Diamond dynasty

2011-11-27 10:48

Johannesburg/London - There is nothing intrinsically valuable about diamonds. The fact that we think of them as precious is mostly thanks to South Africa's Oppenheimer dynasty. It is they who, with a bit of help from an American advertising man, sprinkled the rocks with romance and convinced the world that diamonds are forever.

Which is exactly why the family's exit from the diamond industry is all the more surprising. Africa's second-richest family, after Nigerian food and cement tycoon Aliko Dangote, sold their 40% stake in De Beers to Anglo American [JSE:AGL] this month for $5.1bn.

The decision means the dynasty involved in South Africa's diamond industry for a century is finally getting out of the business.

"It was an extraordinarily emotional and difficult thing for us. I think also difficult because the family have been in diamonds since my grandfather came to South Africa in 1902," current De Beers chairperson Nicky Oppenheimer told Reuters.

But stung by the global financial crisis and wrestling with family discord over the direction their investments should take, the Oppenheimers have sold out to preserve their fortune.

The family insist they still take decisions as one and say they plan to invest "a large part" of the proceeds in Africa. One banker familiar with the matter said the family was already in talks to start another joint venture private equity fund, similar to the $300m fund set up with Singapore's Temasek Holdings in August.

The odds are good that a big chunk of the $5.1bn will be reinvested in Africa. Over the past four years the family's investment arm E Oppenheimer & Son has begun concentrating more on African investments outside the diamond industry - healthcare, agriculture, media, retail - at the instigation of heir-to-be Jonathan Oppenheimer.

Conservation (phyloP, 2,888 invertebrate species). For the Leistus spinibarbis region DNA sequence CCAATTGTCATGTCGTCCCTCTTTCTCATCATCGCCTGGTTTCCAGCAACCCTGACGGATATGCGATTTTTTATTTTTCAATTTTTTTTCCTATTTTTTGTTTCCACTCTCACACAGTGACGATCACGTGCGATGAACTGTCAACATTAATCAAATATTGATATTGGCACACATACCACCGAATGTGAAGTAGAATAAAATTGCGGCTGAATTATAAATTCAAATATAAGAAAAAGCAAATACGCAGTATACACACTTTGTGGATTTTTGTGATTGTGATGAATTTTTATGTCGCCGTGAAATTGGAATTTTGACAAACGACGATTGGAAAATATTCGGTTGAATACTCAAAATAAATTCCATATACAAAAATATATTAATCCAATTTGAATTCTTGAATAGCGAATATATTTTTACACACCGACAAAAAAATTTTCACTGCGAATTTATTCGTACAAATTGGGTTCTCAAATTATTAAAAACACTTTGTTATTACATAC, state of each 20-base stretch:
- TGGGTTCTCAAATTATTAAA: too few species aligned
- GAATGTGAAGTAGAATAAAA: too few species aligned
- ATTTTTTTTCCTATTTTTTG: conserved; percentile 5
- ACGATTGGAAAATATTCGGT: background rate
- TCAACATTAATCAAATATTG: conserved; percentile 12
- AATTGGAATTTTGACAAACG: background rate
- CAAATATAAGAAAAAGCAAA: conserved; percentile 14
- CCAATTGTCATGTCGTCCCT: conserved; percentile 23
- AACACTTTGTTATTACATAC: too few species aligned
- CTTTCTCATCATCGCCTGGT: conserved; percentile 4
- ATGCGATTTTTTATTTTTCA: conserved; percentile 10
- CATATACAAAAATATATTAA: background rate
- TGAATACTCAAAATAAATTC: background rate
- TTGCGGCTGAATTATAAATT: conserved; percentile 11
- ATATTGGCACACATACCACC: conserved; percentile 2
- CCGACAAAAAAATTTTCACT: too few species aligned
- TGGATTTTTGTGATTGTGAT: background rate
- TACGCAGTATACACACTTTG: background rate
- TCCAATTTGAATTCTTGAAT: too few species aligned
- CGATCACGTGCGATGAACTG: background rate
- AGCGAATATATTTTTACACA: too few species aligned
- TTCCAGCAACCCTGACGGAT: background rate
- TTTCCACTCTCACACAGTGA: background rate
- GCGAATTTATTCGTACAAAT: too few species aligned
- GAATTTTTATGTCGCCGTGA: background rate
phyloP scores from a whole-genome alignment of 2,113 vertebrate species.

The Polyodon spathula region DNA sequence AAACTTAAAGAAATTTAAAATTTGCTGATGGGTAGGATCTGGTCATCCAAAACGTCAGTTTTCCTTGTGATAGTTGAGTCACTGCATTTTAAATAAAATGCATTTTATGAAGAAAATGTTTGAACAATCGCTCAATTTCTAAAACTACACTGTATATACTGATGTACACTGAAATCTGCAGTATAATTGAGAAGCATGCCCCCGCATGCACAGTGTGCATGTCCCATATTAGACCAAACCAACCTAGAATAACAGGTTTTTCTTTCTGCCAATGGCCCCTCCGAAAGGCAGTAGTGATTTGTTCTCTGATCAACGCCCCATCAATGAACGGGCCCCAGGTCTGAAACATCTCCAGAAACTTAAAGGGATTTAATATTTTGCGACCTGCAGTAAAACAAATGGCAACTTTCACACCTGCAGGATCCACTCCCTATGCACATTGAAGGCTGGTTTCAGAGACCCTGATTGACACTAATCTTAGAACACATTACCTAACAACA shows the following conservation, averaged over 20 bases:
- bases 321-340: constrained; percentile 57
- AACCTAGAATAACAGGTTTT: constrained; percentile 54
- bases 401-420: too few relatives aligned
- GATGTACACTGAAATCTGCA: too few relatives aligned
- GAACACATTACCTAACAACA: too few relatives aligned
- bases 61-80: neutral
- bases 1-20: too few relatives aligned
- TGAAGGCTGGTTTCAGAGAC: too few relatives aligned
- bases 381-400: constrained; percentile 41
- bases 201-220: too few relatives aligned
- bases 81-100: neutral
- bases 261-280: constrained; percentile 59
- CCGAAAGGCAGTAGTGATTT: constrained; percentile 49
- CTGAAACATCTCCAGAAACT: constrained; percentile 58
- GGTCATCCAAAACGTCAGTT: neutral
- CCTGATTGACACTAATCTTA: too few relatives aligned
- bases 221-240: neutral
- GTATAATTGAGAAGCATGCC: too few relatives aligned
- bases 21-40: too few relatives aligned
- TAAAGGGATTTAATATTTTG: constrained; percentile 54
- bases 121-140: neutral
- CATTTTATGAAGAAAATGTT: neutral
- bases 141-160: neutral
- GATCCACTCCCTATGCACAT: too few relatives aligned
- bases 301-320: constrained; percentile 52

The family will maintain a stake of just under 2% in Anglo American, as well as other investments such as a private equity business investing in mid-sized South African companies.

Wealth under pressure

Headed by Nicky Oppenheimer, the clan is South Africa's equivalent of the Rockefellers. The family mansion in Johannesburg - the gardens are open to the public and require the services of 45 gardeners - has housed generation after generation since 1922.

Critics say the Oppenheimers benefited under apartheid but Harry Oppenheimer, who was De Beers' chairperson for 27 years, was hated by many in the white political elite and ordinary Afrikaners, not least because he supported the creation of black trade unions, provided housing for black employees and encouraged education.

When former British prime minister Harold Macmillan made his Winds of Change speech in South Africa's whites-only parliament in 1960, drawing the wrath of the apartheid government, he was a guest at the Oppenheimer home.

The family had long rebuffed informal approaches from Anglo for its share of De Beers. But when chairperson John Parker tried again in September, he found Nicky Oppenheimer more receptive.

The shift is a reflection of several pressures on the family, not least turbulence in financial markets and recession clouds on the horizon. That worried some in the family - particularly Nicky's sister Mary Slack, according to mining industry sources - who had already seen the Oppenheimers' net worth tumble during the 2008 crisis.

The family had to pump millions into De Beers, which was forced to tap shareholders as diamond prices crashed. "They had to put $400m in cash into De Beers, which they didn't have. And they had to borrow that money against their stake in Anglo American," said one source familiar with the family.